I have been away too long. I was reminded of this today when my oldest son proclaimed that he was starting a blog.
Giving him some advice, I was reminded how infrequently I have blogged. Ahem. Humility can be such a catalyst for me.
Is this the new me turning over a new leaf where I blog weekly? Probably not.
I am however interested in broaching a few topics. Some questions. Some tips about writing. Some observations about books I have read recently. Some finer points about story-telling, grammar, and editing. Even some things about the phenomenon of the blog itself.
So, I have a makeshift list of sorts of topics. Now, to find the time, the energy, and the discipline to do what I know I should.
I have not followed publishing much in the past year and I feel a bit out of touch. I have spent most of my time trying to motivate my latest book out of my head and onto paper. I have spent time reading reviews, reading books, and playing games.
As far as the reviews go, I think I have found a common thread among them that I think is something with which I can work going forward. I tend to be too "stilted" in my writing. I guess I use too many subjects and verbs not connected with an apostrophe (don't, won't, I'm, etc.). Who knew? I did not.
But, it begs an interesting question: why does this resonate with readers but they can ignore poor grammatical construction? I do not get it.
Oh! And I must fact-check more. I mis-spelled "Krav Maga" and put an extra "r" in there. I knew better. Got spell-checked and everything. Spelled it that way every time. Not sure why. Evidently, it was enough to rate the story a 2-star. That's the break, folks.
I reserve the right to not be too fazed by reviews. I am critical myself in my reviews of books and such. I complain about ignorant sports announcers. I "tsk-tsk" at grammatical faux pas in commercials, the newspaper, in other books. I cannot stand in judgment like that and not expect the same treatment in spades.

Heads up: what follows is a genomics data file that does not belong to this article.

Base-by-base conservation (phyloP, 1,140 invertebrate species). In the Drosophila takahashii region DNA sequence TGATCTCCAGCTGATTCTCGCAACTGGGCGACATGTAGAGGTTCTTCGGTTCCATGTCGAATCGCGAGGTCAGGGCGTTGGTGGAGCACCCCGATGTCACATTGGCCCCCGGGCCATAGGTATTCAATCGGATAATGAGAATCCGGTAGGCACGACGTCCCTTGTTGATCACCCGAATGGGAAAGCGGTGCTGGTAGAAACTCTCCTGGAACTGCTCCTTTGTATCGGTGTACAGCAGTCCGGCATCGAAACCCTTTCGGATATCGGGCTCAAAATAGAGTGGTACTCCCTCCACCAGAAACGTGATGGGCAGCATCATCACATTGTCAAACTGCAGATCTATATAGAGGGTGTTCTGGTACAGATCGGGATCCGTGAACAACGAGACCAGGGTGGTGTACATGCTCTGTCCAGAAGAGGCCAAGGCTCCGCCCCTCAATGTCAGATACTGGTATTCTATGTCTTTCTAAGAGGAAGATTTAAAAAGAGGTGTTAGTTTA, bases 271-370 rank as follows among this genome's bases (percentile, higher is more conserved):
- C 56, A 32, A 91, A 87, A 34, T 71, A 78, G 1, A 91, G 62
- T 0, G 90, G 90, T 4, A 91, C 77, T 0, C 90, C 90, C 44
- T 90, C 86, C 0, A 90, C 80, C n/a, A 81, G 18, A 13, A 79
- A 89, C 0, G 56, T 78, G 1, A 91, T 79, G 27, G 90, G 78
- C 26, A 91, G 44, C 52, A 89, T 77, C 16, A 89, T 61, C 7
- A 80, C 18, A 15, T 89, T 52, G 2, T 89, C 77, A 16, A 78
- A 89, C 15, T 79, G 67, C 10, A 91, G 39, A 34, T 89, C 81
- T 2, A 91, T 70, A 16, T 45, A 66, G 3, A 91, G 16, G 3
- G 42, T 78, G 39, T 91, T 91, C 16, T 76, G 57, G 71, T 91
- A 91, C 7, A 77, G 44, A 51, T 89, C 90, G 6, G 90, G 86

In the end, reviews are skewed. They are harder and harder to come by, for one. For another, many readers who are not the target audience for the book are often the most vocal about their disappointment. Why is that? I am not entirely sure. Sometimes you get it right, though, and that is satisfying. It's why we write in the first place, folks. To connect on a creative level, on a human level, with others who can share our experience with humanity. Since we all have different experiences, very individual lives that we live, making this connection can be dicey.
An example of this difficulty can be summed up in this analogy: the other day, for the first time since 1987, I met another human being that shared an appreciation of Remo Williams: The Adventure Begins. I was too shy to ask if The Greatest American Hero theme song was one of his favorites of all time or if Alan Alda's voice gives him shivers. If he agreed with those, too, I would have freaked out. Too much of a good thing, I suppose. The point remains: it is a rare thing to share the way we do as authors and expect a massive outpouring of common experience. It can happen. Like lightning in a bottle. Like tapping into a global conduit, a hive brain of sorts, where thousands upon thousands of people share a similar like for what we express. That, my friends, is author heaven. Mass understanding and appreciation of our work, of our imagination, of the characters that inhabit our dreams.